hopes of living life forever due to the magnificent feelings it grants them. Although in learning love in this process is that love doesn’t have to be about a person physically touching another human being, but also spiritual, such as loving another from a distance and knowing their partner feels the same for them.

      The explanatory strengths of this speech is that it describes the facts of how an actual person in the motion of the beginning, middle, and ending of falling in love with one another. Although the theory of Socrates speech could questionable, due to the fact that the source he originally found this speech could be lacking some truth, especially with the facts that Socrates himself claims that not even he knew that much about love. Though the philosophical work that’s portrayed within the speech in process of desire for a lover to having a deeper understanding for their personal being.

 

  • On the Nature of the Soul

 

  • Republic
    • In books I and II, Socrates and his fellow scholars can be found within Celphalus’ house, speaking of how to achieve a good lifesocrates and platothrough the process of justice. Thus causing Socrates to give his own speculation of the term of justice, which he believes to be the process of “telling the truth and paying ones debts” as the only exempt way to achieving a good life. Although this causes each scholar within the house to go into a deeper discussion of the advantages and disadvantages with his own term of justice, thus giving their own conclusions over the form of justice.

EXECUTION

  • Was tried for two charges:
    • Corrupting the youth
    • Impiety
      • Failed to acknowledge the Gods
      • Created new Gods, or lack thereof
  • He also questioned almost everything, which Greek authority did not agree with
  • Was killed by being forced to drink Hemlock, a poisonous plant.

 

death-of-socrates-H

Works Cited

  • Plato, and C. D. C. Reeve. “Euthyphro.” A Plato Reader: Eight Essential 

Dialogues. Indianapolis, IN: Hackett Pub., 2012. N. pag. Print.

  • Plato, and C. D. C. Reeve. “Republic.” A Plato Reader: Eight Essential

Dialogues. Indianapolis, IN: Hackett Pub., 2012. N. pag. Print.

  • Plato, and C. D. C. Reeve. “Symposium.” A Plato Reader: Eight Essential

Dialogues. Indianapolis, IN: Hackett Pub., 2012. N. pag. Print.

 

Spartan Agoge

WHAT IS IT: AGOGE IS THE RIGOROUS EDUCATION AND TRAINING REGIME THAT WAS MANDATORY FOR ALL MALE CITIZENS EXCEPT THE FIRSTBORNS OF RULING HOUSES IN ANCIENT GREECE.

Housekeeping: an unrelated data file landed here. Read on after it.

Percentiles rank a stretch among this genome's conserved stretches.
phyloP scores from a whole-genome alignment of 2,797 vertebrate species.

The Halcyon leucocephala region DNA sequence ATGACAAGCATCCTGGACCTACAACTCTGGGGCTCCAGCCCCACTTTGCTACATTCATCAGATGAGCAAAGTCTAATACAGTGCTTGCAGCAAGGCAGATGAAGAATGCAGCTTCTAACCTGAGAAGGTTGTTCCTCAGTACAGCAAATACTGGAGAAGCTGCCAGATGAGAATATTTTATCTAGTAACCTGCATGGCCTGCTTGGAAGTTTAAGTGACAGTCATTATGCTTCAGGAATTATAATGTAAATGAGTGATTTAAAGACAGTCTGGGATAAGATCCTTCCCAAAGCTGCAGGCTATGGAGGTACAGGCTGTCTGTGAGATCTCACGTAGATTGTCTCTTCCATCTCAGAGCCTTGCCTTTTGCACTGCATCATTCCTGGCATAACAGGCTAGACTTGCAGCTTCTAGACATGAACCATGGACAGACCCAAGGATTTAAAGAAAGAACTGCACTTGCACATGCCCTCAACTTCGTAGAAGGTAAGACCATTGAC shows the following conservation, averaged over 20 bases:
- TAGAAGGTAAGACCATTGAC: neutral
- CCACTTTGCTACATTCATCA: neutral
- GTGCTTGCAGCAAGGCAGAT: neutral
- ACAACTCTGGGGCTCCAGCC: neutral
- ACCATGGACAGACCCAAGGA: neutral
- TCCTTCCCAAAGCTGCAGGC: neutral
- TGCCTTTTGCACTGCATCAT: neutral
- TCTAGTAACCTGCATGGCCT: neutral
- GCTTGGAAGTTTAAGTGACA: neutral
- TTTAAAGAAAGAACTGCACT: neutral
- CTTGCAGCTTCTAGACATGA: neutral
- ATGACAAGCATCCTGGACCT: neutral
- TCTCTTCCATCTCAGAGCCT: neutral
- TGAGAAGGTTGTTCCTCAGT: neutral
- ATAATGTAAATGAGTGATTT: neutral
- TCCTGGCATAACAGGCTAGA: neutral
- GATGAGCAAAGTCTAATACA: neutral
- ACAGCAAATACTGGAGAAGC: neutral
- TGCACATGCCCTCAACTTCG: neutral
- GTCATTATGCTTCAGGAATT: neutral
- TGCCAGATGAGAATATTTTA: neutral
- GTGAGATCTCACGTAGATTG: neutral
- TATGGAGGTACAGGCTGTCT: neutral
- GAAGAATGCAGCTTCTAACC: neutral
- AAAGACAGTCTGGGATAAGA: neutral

WHEN DID IT START:AS SOON AS A CHILD WAS BORN IN SPARTA, THE MOTHER WOULD WASH IT WITH WINE, IN ORDER TO MAKE SURE THAT IT WAS STRONG. IF THE CHILD WAS WEAK, IT WOULD DIE SOON. LATER IT WAS BROUGHT BY HIS FATHER TO THE ELDERS, WHO INSPECTED CAREFULLY THE NEWBORN INFANT. IF THEY FOUND THAT THE CHILD WAS DEFORMED OR WEAKLY, THEY THREW IT INTO KAIDA, THE SO CALLED APOTHETAE, A CHIASM AT A CLIFF, OF THE MOUNT TAYGETOS.WHEN THE YOUNG SPARTAN BOY REACHED SEVEN HE WAS DEEMED TOO OLD TO BE CODDLED BY HIS PARENTS AND WAS TAKEN FROM THEM TO LIVE A MILITARY LIFE FOR THE REST OF HIS EXISTENCE.

IT BEGINS: HE WAS PLACED IN A COMMUNAL BARRACKS WITH OTHERS HIS AGE, SUPERVISED BY AN OLDER BOY REFERRED TO AS A EIRENA WHO HAD RESPECTIVELY BEEN THE STRONGEST IN HIS CLASS (AND WAS HIMSELF UNDERGOING SOMETHING LIKE OFFICER TRAINING). FOR THE NEXT FIVE YEARS THESE SPARTAN BOYS WERE CONDITIONED PHYSICALLY AND MENTALLY.
THEY  WERE EDUCATED ENOUGH TO COUNT SOLDIERS IN A FORMATION, READ WAR SAGAS AND SING AND RECITE WAR POETRY. INSTRUCTED IN SCHOLASTICS, WARFARE, STEALTH, HUNTING AND ATHLETICS
SUFFERING INCREASES: AT AGE 12, INITIATES WERE DEPRIVED OF ALL CLOTHING EXCEPT FOR A RED CLOAK(HIMATATION) AND FORCED TO SLEEP OUTSIDE AND MAKE THEIR OWN BEDS FROM REEDS FROM THE BANKS OF EUROTAS. THESE INITIATES WERE TAUGHT TO ENDURE PAIN,HUNGER,THIRST,COLD,FATIGUE,AND A LACK OF SLEEP AND WOULD EVEN BATHE IN COLD WATERS. THERE WAS NO ARGUING WITH SUPERIORS OR DENYING/IGNORING THE LAWS OF LYCURGUS